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Coach of the Year: Perry guides Indians to second round playoffs

Published 12:06pm Friday, January 3, 2014

Good coaches realize when adjustments need to be made to strategy and approach for the betterment of their team.
Perhaps what makes a coach great is, after a process of reevaluation during the course of the season, not formulating wholesale changes, but rather reinvesting his or her trust in their players and their players’ abilities.
That’s what Wetumpka Indians head football coach Tim Perry and his coaching staff did this season. As a result, the 2013 version of the Indians advanced to the second round of the Class 6A playoffs. With the team’s accomplishments and his unyielding belief, Perry earned The Wetumpka Herald’s Coach of the Year for 2013.

Wetumpka head coach Tim Perry, right, talking to his team before a kickoff this season. FILE photo
Wetumpka head coach Tim Perry, right, talking to his team before a kickoff this season. FILE photo

After starting the year 2-0, Wetumpka dropped its next four contests, three being region games, narrowing its goal of making the postseason. While he considered changes, Perry ultimately decided to stay the course.
“The only thing as a coach, you always second guess yourself when things don’t go like you think they should,” Perry said. “So, you start reevaluating everything. But I never ever doubted the ability of our players. I felt like we had the ability to win the game against everybody we played. But you always ask yourself, ‘are we doing the things we have to do to win? What could I have done differently? Is there anything we should or shouldn’t do to put ourselves in a better position to be successful?’ So, you always ask yourself questions like that in those circumstances, that’s just what we do as coaches.”
In the Indians third loss of the four straight at Class 5A Homewood, a top-five team at the time, Perry’s group didn’t win the turnover battle for the first time in 2013 and as a result, suffered its worst defeat at 28-0. The following week, Wetumpka hosted the Pelham Panthers, a team that blowout the Tribe the year prior 41-7. This season, the two fought it out in two overtimes before Pelham pulled it out.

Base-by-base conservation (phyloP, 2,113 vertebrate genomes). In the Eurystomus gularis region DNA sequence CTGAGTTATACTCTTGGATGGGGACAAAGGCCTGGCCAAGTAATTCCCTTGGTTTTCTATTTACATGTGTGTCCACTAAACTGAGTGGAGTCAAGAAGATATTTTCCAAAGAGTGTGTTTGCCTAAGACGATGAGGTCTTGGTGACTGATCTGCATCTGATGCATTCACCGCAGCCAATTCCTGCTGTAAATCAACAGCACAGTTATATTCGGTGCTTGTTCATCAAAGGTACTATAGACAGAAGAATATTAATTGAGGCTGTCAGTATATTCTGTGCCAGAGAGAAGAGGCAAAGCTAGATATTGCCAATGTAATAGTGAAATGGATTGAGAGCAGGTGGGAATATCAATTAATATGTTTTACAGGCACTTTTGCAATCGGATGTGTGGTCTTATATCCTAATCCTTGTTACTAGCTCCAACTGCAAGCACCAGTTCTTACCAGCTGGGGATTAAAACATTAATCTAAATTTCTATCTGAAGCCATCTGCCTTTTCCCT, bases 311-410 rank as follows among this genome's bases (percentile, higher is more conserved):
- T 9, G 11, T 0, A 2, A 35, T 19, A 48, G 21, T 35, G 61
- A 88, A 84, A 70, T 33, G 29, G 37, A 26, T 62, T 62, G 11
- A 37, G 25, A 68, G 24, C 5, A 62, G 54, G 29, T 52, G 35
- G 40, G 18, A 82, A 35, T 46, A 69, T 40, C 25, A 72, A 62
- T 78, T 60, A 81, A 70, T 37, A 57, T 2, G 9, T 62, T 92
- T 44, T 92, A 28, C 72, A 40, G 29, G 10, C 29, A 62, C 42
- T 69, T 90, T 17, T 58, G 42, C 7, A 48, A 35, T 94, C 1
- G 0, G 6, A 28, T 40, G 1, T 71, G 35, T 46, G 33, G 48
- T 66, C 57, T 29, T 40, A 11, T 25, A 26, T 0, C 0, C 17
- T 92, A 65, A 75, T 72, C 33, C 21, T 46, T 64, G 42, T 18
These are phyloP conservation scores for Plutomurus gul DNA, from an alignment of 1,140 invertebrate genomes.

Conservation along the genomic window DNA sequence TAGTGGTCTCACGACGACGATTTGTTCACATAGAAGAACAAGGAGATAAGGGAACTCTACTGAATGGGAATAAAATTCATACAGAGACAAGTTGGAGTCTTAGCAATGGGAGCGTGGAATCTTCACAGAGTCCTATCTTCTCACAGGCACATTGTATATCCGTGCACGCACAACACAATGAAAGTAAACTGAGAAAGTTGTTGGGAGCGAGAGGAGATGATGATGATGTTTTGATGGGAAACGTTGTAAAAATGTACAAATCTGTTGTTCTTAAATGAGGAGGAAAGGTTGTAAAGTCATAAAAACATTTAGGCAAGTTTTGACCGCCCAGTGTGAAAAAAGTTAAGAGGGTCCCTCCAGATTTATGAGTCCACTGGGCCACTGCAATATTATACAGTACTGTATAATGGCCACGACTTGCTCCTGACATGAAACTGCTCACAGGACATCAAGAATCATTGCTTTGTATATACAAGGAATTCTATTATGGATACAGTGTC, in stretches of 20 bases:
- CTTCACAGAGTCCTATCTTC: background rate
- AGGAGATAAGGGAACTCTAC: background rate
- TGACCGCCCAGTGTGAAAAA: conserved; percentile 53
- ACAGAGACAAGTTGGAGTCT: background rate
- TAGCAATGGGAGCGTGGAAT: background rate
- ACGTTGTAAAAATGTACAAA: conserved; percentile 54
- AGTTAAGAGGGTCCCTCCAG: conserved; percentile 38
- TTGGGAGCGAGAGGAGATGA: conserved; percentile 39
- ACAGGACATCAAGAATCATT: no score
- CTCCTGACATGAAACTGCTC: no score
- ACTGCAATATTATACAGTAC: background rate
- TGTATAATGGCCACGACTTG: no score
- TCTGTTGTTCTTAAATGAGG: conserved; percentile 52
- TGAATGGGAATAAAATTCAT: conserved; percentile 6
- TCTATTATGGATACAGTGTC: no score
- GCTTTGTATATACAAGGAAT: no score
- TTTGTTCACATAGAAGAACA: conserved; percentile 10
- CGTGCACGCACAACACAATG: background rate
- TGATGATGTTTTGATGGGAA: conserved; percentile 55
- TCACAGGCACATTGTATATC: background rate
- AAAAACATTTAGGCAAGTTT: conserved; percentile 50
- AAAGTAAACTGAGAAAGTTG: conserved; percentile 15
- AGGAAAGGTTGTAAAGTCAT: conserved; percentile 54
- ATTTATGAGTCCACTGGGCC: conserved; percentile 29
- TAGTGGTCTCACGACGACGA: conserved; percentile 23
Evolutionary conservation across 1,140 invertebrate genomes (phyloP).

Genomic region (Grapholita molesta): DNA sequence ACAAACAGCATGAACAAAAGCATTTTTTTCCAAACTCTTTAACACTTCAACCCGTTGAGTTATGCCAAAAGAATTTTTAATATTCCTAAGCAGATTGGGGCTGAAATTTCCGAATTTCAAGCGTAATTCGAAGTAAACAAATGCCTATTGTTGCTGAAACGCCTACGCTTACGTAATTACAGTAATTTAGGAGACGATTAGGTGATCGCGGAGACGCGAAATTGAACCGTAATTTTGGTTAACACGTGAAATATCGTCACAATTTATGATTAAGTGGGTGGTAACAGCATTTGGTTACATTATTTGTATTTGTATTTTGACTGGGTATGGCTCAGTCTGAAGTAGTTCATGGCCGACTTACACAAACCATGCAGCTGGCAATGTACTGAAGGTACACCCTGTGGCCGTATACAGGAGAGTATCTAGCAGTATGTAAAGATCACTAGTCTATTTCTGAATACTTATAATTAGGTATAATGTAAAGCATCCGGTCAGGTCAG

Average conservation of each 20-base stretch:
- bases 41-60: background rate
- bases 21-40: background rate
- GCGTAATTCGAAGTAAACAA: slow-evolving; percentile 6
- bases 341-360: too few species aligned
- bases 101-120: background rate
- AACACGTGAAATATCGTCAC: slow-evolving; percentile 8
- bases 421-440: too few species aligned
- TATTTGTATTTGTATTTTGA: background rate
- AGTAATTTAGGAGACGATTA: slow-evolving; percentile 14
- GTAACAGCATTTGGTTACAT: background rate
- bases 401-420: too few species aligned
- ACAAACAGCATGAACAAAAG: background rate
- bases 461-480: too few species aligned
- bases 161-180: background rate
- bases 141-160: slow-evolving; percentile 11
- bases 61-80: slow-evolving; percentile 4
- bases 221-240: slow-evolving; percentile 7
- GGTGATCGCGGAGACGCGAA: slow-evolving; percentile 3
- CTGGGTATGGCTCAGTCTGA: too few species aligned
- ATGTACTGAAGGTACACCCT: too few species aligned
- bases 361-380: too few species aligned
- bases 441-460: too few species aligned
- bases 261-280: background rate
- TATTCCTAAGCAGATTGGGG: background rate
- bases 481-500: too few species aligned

This was the point of the season, Perry said, where he really noticed the consistency of the team’s leadership.
“I was so proud of our guys the way they battled (against Pelham),” the coach said. “As a coaching staff, we made a very wise decision. We knew we had a talented team, and we had played talented teams,. So we looked to the positives in the game films. We began to look at how close we were to playing a complete game. Even after the Pehlam game, we pointed out after the game, and the players were talking about the plays we could have made.
“So I give them the credit. On Mondays, they were positive, enthusiastic, ready to go to work on the next opponent. Not a whole lot of teams losing four games in a row, three being region games, able to stay focused and continue to compete at a high level. That’s a credit to our leadership. Against Chelsea, we were down 21-0 before we snapped the ball on offense. We had every reason not to win that game. But the guys kept their heads up and winning that game in three overtimes really skyrocketed our confidence level.”
That come-from-behind victory sparked a five-game winning streak, including a 14-10 first round road playoff win at Daphne. The second round home game versus fourth-ranked McGill-Toolen see-sawed back-and-forth. Wetumpka had a fourth-and-goal at the Yellow Jackets’ five-yard-line down 24-20, but fell short of advancing to the quarterfinals.
“If we hadn’t gone through that four-game stretch, I don’t know if we would’ve had the confidence to win a close game like (the Daphne game),” Perry said. “And we were right there (against McGill-Toolen). I don’t think we played–offensively–our best game. The wet conditions, you know not throwing the ball, kind of made us one-dimensional. But we were a play or two away from the quarterfinals.
“Even though it was hard that night, you look back. We were 2-4 in our season at one point. Nobody thought the playoffs was realistic at all. But our group of young men believed in our plan. They never doubted themselves and us. A great deal of credit goes to our coaching staff, they had great gameplans every week. So, we’re very blessed to have (players and coaches) like that.”
This year’s Indians and its coach shared an unwavering determination and belief in each other. Perry said that’ll be what he’ll take away from this group.
“You never can count a group of young men out that believe in each other, and believe in the gameplan,” he said, “that are confident in their abilities and their teammates’ abilities. You know, it’s true in all athletics and very true this season, it’s not how you start, it’s how you finish.
“You don’t give up on a season. You don’t throw in the towel. The goal was still there, playoffs were still there and the guys believed in that. They were unselfish. The thing as a coach that so much enjoyment, was we had a group of guys that never gave up. Never gave up. Even though it appeared there was no chance, they didn’t believe that. You never quit, never give up, as long as there’s a game to play, there’s a chance.

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